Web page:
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Long-awaited ‘concussion substitute’ ruling set for football – in crackdown on injury protocol

IFAB are expected to introduce ‘concussion substitutes’ in football, in the latest attempt to deal with the issue of head injuries in the modern game.

Treating concussion has become a hugely important aspect in recent years, with the well-being of individuals vital.

Football has been criticised for its approach, particularly in comparison to other sports, with Loris Karius continuing after a blow to the head in the Champions League final defeat to Real Madrid in 2018.

Germany’s Christoph Kramer was allowed to play on in the 2014 World Cup final, despite revealing after that he did not know where he was, while Alvaro Pereira and former Liverpool man Javier Mascherano experienced similar in the tournament.

Mohamed Salah missed the second leg of the Champions League semi-finals last season due to a concussion suffered in the 3-2 win at Newcastle in May.

According to The Athletic, IFAB (International Football Association Board) are in talks to introduce the idea of a ‘concussion sub’.

The game’s law-making body will hold a number of advisory panel meetings in Zurich on October 23, with the main proposal “to increase the current three-minute assessment window for a suspected concussion to a mandatory 10-minute test.”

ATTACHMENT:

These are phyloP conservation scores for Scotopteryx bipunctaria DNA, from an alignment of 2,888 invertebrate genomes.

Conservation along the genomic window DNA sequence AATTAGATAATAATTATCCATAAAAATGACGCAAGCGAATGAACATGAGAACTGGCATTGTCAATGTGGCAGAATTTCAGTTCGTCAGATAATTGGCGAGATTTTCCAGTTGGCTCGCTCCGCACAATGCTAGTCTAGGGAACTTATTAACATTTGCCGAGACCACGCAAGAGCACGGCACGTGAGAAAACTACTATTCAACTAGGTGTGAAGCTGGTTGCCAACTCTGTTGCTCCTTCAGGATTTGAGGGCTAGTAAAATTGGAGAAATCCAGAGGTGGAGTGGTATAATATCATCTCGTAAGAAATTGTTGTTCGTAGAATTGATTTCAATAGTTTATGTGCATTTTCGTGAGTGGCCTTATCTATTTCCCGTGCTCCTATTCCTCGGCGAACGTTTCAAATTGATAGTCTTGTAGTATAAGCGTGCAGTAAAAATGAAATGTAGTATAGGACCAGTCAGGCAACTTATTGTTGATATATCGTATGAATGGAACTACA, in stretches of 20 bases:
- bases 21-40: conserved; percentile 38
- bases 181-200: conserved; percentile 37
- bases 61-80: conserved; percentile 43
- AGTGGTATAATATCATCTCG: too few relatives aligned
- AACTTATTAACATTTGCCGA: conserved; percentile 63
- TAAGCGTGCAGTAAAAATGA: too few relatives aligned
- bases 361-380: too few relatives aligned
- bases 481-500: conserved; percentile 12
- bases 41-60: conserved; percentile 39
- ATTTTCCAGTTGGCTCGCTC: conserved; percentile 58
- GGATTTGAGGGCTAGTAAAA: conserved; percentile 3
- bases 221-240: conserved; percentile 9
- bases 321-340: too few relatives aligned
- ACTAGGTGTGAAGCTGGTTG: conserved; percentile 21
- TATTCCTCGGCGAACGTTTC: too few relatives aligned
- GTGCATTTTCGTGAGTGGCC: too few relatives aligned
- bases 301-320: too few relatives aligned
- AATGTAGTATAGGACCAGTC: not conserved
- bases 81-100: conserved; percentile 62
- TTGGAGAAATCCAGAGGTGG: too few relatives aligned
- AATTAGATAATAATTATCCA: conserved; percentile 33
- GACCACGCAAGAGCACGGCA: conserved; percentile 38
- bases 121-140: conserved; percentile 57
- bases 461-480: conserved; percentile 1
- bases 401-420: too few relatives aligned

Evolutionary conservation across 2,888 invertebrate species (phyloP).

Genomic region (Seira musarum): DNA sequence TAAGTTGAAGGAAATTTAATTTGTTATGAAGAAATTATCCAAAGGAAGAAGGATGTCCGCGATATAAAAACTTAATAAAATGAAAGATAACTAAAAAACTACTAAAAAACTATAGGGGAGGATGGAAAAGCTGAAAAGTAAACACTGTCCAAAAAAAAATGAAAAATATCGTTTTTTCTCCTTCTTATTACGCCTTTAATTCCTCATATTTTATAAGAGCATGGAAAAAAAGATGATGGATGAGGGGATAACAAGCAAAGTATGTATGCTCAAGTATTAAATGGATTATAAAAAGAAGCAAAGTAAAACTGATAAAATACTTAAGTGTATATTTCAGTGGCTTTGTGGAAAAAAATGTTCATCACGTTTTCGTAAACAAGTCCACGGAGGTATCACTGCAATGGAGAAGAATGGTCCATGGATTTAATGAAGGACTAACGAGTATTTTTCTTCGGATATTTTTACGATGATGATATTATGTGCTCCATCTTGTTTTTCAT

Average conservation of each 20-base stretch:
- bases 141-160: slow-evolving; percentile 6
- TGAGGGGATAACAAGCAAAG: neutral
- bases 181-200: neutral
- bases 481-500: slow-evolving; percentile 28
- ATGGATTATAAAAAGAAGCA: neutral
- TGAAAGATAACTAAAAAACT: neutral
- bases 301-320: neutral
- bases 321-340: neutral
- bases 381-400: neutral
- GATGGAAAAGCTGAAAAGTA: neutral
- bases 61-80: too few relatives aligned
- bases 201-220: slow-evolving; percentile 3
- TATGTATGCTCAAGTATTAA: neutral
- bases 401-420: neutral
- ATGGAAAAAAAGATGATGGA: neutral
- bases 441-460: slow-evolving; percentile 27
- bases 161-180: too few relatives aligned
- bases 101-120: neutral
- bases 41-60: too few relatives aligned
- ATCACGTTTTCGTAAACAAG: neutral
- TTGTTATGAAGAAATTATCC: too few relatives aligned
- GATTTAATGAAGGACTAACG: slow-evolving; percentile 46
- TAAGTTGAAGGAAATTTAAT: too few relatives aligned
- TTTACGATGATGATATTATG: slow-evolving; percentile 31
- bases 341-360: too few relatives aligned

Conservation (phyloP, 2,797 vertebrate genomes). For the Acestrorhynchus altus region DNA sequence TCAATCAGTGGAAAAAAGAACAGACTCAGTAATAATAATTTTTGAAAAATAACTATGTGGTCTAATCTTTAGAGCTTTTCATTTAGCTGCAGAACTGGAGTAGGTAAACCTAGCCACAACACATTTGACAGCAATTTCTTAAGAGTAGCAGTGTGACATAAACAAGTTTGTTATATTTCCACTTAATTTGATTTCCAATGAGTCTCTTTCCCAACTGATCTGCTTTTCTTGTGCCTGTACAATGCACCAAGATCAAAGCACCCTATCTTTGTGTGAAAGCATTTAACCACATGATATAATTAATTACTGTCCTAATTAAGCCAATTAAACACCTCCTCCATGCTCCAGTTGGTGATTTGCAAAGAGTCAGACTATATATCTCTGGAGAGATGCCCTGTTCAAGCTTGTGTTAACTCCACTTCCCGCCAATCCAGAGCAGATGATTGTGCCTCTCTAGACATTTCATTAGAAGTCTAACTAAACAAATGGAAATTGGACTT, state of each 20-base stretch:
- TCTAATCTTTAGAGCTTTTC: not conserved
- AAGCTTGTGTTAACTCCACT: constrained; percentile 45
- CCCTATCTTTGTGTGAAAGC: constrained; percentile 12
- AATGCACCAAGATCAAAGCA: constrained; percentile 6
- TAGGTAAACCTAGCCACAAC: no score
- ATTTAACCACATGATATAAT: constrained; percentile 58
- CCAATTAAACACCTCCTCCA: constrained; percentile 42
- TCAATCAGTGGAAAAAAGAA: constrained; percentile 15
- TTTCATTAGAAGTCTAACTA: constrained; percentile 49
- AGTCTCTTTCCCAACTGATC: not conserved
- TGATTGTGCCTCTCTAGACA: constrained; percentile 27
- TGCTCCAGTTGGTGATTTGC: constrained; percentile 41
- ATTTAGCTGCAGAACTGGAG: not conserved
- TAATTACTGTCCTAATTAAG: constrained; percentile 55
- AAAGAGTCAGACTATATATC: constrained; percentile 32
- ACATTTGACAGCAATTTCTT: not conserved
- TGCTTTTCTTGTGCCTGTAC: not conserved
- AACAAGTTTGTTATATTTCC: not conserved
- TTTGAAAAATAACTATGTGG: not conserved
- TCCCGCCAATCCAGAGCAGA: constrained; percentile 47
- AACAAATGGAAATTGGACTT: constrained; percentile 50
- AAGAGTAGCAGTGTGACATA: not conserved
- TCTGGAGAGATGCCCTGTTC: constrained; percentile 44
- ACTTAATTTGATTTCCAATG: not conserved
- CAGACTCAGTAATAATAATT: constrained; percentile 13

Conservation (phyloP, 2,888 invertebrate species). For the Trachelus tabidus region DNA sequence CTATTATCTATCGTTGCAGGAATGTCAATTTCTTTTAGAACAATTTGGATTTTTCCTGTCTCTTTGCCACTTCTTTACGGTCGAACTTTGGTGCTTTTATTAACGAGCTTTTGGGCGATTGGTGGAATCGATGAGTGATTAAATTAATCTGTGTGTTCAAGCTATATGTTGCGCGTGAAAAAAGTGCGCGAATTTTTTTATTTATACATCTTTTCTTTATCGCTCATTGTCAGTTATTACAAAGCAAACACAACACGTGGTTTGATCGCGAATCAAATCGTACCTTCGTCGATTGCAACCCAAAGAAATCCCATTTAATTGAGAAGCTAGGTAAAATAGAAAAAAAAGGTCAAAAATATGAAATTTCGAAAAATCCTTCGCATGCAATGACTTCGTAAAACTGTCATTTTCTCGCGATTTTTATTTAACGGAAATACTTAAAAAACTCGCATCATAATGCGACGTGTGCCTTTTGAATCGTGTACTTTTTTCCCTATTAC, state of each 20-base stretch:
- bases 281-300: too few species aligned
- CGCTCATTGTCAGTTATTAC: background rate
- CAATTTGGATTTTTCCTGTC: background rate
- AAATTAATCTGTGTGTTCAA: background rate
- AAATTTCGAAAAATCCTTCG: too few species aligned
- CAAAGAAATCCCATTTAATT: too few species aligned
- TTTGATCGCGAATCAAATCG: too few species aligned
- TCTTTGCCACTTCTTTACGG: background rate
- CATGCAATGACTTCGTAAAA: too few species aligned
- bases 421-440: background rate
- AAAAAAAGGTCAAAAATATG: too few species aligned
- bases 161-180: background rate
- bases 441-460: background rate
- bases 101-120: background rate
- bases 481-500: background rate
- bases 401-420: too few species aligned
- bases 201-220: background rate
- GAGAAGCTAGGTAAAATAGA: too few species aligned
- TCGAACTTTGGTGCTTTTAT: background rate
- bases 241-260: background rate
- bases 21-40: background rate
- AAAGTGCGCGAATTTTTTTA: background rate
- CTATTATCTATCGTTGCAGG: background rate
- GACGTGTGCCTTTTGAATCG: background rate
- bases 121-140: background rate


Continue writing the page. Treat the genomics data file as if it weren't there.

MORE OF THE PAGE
That would allow a player to be replaced while he receives treatment, in a move that is described as “inevitable and overdue.”

NEWCASTLE-UPON-TYNE, ENGLAND - Saturday, May 4, 2019: Liverpool's Mohamed Salah dis treated for an injury during the FA Premier League match between Newcastle United FC and Liverpool FC at St. James' Park. (Pic by David Rawcliffe/Propaganda)

At the moment, teams can potentially be punished for playing with 10 men while a player is receiving treatment for a head injury, proving detrimental to their chances.

This would immediately alleviate that issue, with the replacement either staying on the pitch or coming back off if his team-mate is deemed fit to continue.

There is no denying that there are potential flaws, however, so the plan needs to be perfectly ironed out before they are implemented.

IFAB will need to work out whether teams are afforded an extra substitute, for example, should the ‘concussion sub’ get injured, or if it would count as one of their three replacements.

Similarly, re-introducing a player who has suffered any head injury is questionable, while the replacement in question could risk an injury of his own, coming off and on again in a stop-start manner.

It is a positive step in the right direction, but it needs to be looked at in great depth.

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